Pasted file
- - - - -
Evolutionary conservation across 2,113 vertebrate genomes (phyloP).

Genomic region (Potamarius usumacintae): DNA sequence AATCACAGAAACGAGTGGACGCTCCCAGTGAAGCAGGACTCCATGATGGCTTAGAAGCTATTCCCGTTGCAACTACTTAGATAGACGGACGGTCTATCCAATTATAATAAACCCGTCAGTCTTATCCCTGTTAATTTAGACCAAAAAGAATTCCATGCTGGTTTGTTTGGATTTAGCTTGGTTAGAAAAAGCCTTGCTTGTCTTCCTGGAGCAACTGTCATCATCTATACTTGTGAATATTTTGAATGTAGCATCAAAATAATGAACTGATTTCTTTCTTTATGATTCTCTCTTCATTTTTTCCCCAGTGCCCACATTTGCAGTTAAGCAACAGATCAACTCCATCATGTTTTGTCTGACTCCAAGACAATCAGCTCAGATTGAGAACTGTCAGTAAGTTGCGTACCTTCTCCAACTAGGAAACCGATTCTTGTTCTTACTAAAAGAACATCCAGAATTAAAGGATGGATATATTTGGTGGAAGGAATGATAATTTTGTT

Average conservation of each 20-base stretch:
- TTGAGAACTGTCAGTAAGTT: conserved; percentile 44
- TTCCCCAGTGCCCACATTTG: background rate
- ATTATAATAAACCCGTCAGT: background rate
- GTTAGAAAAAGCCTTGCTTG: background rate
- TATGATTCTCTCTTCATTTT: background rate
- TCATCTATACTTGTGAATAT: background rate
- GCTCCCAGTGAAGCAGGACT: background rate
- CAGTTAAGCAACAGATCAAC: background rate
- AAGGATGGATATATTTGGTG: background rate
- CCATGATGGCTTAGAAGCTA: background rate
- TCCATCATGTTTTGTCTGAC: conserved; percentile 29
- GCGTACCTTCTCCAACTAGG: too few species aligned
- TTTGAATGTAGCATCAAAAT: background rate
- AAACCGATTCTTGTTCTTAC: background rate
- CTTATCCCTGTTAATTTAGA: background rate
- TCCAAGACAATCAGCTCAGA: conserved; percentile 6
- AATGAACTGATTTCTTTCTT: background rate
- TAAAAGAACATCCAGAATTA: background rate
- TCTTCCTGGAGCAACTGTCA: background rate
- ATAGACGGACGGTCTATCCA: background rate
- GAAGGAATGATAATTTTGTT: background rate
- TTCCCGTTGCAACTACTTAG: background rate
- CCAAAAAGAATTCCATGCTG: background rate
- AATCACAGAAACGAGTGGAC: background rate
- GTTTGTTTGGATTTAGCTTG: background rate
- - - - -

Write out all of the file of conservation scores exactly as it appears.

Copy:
Evolutionary conservation across 2,113 vertebrate genomes (phyloP).

Genomic region (Potamarius usumacintae): DNA sequence AATCACAGAAACGAGTGGACGCTCCCAGTGAAGCAGGACTCCATGATGGCTTAGAAGCTATTCCCGTTGCAACTACTTAGATAGACGGACGGTCTATCCAATTATAATAAACCCGTCAGTCTTATCCCTGTTAATTTAGACCAAAAAGAATTCCATGCTGGTTTGTTTGGATTTAGCTTGGTTAGAAAAAGCCTTGCTTGTCTTCCTGGAGCAACTGTCATCATCTATACTTGTGAATATTTTGAATGTAGCATCAAAATAATGAACTGATTTCTTTCTTTATGATTCTCTCTTCATTTTTTCCCCAGTGCCCACATTTGCAGTTAAGCAACAGATCAACTCCATCATGTTTTGTCTGACTCCAAGACAATCAGCTCAGATTGAGAACTGTCAGTAAGTTGCGTACCTTCTCCAACTAGGAAACCGATTCTTGTTCTTACTAAAAGAACATCCAGAATTAAAGGATGGATATATTTGGTGGAAGGAATGATAATTTTGTT

Average conservation of each 20-base stretch:
- TTGAGAACTGTCAGTAAGTT: conserved; percentile 44
- TTCCCCAGTGCCCACATTTG: background rate
- ATTATAATAAACCCGTCAGT: background rate
- GTTAGAAAAAGCCTTGCTTG: background rate
- TATGATTCTCTCTTCATTTT: background rate
- TCATCTATACTTGTGAATAT: background rate
- GCTCCCAGTGAAGCAGGACT: background rate
- CAGTTAAGCAACAGATCAAC: background rate
- AAGGATGGATATATTTGGTG: background rate
- CCATGATGGCTTAGAAGCTA: background rate
- TCCATCATGTTTTGTCTGAC: conserved; percentile 29
- GCGTACCTTCTCCAACTAGG: too few species aligned
- TTTGAATGTAGCATCAAAAT: background rate
- AAACCGATTCTTGTTCTTAC: background rate
- CTTATCCCTGTTAATTTAGA: background rate
- TCCAAGACAATCAGCTCAGA: conserved; percentile 6
- AATGAACTGATTTCTTTCTT: background rate
- TAAAAGAACATCCAGAATTA: background rate
- TCTTCCTGGAGCAACTGTCA: background rate
- ATAGACGGACGGTCTATCCA: background rate
- GAAGGAATGATAATTTTGTT: background rate
- TTCCCGTTGCAACTACTTAG: background rate
- CCAAAAAGAATTCCATGCTG: background rate
- AATCACAGAAACGAGTGGAC: background rate
- GTTTGTTTGGATTTAGCTTG: background rate